Privacy

'TeenSafe' Phone Monitoring App Leaked Thousands of User Passwords (zdnet.com) 44

An anonymous reader quotes a report from ZDNet: At least one server used by an app for parents to monitor their teenagers' phone activity has leaked tens of thousands of accounts of both parents and children. The mobile app, TeenSafe, bills itself as a "secure" monitoring app for iOS and Android, which lets parents view their child's text messages and location, monitor who they're calling and when, access their web browsing history, and find out which apps they have installed. But the Los Angeles, Calif.-based company left its servers, hosted on Amazon's cloud, unprotected and accessible by anyone without a password.

"We have taken action to close one of our servers to the public and begun alerting customers that could potentially be impacted," said a TeenSafe spokesperson told ZDNet on Sunday. The database stores the parent's email address associated with their associated child's Apple ID email address. It also includes the child's device name -- which is often just their name -- and their device's unique identifier. The data contains the plaintext passwords for the child's Apple ID. Because the app requires that two-factor authentication is turned off, a malicious actor viewing this data only needs to use the credentials to break into the child's account to access their personal content data.

Businesses

Chinese 'Accelerators' In Silicon Valley Aim To Bring Startups Home (reuters.com) 74

An anonymous reader quotes a report from Reuters: Beijing's unslakeable thirst for the latest technology has spurred a proliferation of "accelerators" in Silicon Valley that aim to identify promising startups and bring them to China. The surge in the number of China-focused accelerators -- which support, mentor and invest in early-stage startups -- is part of a larger wave of Chinese investment in Silicon Valley. At least 11 such programs have been created in the San Francisco Bay Area since 2013, according to the tech-sector data firm Crunchbase. Some work directly with Chinese governments, which provide funding. Reuters interviews with the incubators showed that many were focused on bringing U.S. startups to China. For U.S. government officials wary of China's growing high-tech clout, the accelerator boom reaffirms fears that U.S. technological know-how is being transferred to China through investments, joint ventures or licensing agreements. "Our intellectual property is the future of our economy and our security," Senator Mark Warner, the Democratic vice-chairman of the U.S. Senate Intelligence Committee, said in a statement to Reuters about Chinese accelerators. "China's government has clearly prioritized acquiring as much of that intellectual property as possible. Their ongoing efforts, legal or illegal, pose a risk that we have to look at very seriously."
The Almighty Buck

First Government Office in the US To Accept Bitcoin As Payment (orlandosentinel.com) 42

Long-time Slashdot reader SonicSpike quotes the Orlando Sentinel: If cash, check or credit card seems too old-fashioned, Seminole County, Florida Tax Collector Joel Greenberg said this week his office will begin accepting bitcoin as payment for new IDs, license plates and property taxes starting next month. Greenberg said accepting bitcoin and bitcoin cash as a payment method will promote transparency and accuracy in payment.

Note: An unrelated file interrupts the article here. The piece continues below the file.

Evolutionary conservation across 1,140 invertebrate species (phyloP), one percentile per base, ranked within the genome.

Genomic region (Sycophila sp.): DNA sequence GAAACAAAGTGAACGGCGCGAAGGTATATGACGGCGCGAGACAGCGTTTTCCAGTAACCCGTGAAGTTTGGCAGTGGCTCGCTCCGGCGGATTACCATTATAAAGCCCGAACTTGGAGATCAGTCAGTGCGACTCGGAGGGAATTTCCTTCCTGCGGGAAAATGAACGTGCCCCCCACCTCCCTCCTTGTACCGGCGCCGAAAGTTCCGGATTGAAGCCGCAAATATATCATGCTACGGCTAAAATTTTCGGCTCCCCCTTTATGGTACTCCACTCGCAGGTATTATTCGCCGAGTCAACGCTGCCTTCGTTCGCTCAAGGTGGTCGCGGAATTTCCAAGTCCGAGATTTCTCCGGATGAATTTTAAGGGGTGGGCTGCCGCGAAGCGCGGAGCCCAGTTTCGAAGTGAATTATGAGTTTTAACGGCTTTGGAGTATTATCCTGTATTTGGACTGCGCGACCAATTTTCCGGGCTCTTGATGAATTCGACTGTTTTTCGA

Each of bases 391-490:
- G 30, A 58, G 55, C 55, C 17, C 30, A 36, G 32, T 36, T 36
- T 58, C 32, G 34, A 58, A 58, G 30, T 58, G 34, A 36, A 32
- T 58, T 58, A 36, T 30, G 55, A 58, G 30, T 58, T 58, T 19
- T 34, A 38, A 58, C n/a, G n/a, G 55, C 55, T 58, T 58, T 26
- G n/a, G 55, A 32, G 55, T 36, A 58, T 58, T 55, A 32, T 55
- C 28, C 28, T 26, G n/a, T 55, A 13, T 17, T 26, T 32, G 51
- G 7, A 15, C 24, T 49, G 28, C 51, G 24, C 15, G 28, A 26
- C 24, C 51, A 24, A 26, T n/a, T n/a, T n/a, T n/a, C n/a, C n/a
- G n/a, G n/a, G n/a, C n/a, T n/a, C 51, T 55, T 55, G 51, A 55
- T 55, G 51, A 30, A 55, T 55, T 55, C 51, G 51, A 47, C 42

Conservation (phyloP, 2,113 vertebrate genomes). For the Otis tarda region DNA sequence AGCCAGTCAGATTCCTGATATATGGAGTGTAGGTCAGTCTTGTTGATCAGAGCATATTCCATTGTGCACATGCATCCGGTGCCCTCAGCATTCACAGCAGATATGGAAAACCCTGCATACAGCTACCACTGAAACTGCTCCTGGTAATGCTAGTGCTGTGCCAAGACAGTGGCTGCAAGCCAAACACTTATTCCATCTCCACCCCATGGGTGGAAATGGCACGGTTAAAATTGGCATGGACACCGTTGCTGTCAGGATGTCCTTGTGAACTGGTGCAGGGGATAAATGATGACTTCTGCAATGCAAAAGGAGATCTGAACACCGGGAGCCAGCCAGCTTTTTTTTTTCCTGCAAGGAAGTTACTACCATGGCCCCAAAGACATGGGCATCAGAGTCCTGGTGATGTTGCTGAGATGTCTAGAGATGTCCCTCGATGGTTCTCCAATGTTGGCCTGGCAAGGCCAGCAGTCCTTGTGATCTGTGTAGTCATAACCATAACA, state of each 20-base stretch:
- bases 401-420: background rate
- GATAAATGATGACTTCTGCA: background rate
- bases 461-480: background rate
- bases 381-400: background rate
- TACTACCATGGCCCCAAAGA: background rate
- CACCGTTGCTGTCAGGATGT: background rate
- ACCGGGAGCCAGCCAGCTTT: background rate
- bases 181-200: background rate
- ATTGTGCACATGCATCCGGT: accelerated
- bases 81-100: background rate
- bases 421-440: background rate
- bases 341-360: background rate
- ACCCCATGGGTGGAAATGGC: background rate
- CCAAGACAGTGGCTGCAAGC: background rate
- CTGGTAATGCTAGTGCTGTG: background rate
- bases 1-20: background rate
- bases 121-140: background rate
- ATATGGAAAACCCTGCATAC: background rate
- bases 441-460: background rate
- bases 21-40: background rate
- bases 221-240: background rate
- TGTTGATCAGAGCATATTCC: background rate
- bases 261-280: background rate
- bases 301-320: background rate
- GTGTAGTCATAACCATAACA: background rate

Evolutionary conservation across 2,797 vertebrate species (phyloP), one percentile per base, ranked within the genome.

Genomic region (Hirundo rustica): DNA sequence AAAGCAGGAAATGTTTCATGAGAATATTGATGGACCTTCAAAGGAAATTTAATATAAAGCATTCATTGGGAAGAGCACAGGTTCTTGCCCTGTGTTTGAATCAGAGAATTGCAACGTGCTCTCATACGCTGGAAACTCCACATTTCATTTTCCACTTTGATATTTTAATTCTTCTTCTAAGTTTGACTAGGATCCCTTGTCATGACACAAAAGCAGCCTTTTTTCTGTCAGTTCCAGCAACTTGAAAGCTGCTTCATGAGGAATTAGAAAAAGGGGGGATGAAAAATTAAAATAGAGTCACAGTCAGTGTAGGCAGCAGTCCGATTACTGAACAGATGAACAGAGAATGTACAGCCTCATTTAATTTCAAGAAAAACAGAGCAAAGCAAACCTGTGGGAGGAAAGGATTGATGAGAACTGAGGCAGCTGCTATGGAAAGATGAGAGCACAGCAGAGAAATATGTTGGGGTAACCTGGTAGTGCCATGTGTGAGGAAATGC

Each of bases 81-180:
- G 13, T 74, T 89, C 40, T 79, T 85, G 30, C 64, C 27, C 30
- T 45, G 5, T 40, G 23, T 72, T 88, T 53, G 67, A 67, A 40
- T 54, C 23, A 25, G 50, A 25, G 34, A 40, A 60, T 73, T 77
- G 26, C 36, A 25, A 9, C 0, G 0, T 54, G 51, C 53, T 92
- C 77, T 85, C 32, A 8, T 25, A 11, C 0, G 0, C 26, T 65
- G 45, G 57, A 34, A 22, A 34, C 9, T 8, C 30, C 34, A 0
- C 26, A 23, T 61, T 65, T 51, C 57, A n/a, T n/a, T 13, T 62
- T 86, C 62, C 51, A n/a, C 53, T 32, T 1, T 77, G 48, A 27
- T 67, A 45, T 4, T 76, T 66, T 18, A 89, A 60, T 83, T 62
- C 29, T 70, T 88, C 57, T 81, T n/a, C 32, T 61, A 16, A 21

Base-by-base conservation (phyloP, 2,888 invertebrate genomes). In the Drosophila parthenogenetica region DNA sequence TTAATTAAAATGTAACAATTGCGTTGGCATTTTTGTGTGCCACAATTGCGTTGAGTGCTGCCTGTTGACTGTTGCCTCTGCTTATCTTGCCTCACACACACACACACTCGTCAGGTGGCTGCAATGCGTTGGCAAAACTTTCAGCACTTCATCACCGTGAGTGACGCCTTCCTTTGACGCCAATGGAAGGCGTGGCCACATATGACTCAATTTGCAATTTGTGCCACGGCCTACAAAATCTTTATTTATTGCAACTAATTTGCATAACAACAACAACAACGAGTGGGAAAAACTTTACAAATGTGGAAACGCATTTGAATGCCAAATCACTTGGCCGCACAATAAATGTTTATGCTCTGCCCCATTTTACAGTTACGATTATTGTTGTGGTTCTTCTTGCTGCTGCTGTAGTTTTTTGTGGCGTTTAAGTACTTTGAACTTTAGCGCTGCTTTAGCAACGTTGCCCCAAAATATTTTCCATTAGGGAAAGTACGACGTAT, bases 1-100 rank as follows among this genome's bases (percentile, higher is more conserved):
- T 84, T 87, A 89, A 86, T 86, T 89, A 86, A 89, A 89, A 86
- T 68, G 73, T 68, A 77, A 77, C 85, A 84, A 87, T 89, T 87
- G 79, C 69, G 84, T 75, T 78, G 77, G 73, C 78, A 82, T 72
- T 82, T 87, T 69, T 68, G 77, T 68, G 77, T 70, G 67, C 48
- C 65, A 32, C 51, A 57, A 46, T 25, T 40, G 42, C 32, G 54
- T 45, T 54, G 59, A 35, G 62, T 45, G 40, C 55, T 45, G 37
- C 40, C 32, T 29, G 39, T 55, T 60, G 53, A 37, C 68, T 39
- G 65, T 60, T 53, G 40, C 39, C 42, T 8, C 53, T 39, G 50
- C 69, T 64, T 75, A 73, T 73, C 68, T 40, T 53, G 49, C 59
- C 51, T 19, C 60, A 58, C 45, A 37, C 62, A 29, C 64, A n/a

"There's no risk to the taxpayer," said Greenberg, who has often raised eyebrows since his 2016 election by moves including encouraging certain employees with concealed-weapons permits to carry a firearm openly as a security measure. "Blockchain technology is the future of the whole financial industry."

A spokesperson for a neighboring county's tax collector said they had no plans to follow the move. "Frankly, I think the currency is so volatile that I donâ(TM)t think it makes sense."

And an official at a nearby county said bitcoin payments were "not on our to-do list", adding that no one in the county had requested the ability to pay their taxes in bitcoin.
Encryption

IBM Warns Quantum Computing Will Break Encryption (zdnet.com) 193

Long-time Slashdot reader CrtxReavr shares a report from ZDNet: Quantum computers will be able to instantly break the encryption of sensitive data protected by today's strongest security, warns the head of IBM Research. This could happen in a little more than five years because of advances in quantum computer technologies. "Anyone that wants to make sure that their data is protected for longer than 10 years should move to alternate forms of encryption now," said Arvind Krishna, director of IBM Research... Quantum computers can solve some types of problems near-instantaneously compared with billions of years of processing using conventional computers... Advances in novel materials and in low-temperature physics have led to many breakthroughs in the quantum computing field in recent years, and large commercial quantum computer systems will soon be viable and available within five years...

In addition to solving tough computing problems, quantum computers could save huge amounts of energy, as server farms proliferate and applications such as bitcoin grow in their compute needs. Each computation takes just a few watts, yet it could take several server farms to accomplish if it were run on conventional systems.

The original submission raises another possibility. "What I wonder is, if encryption can be 'instantly broken,' does this also mean that remaining crypto-coins can be instantly discovered?"
United States

40 Cellphone-Tracking Devices Discovered Throughout Washington (nbcwashington.com) 62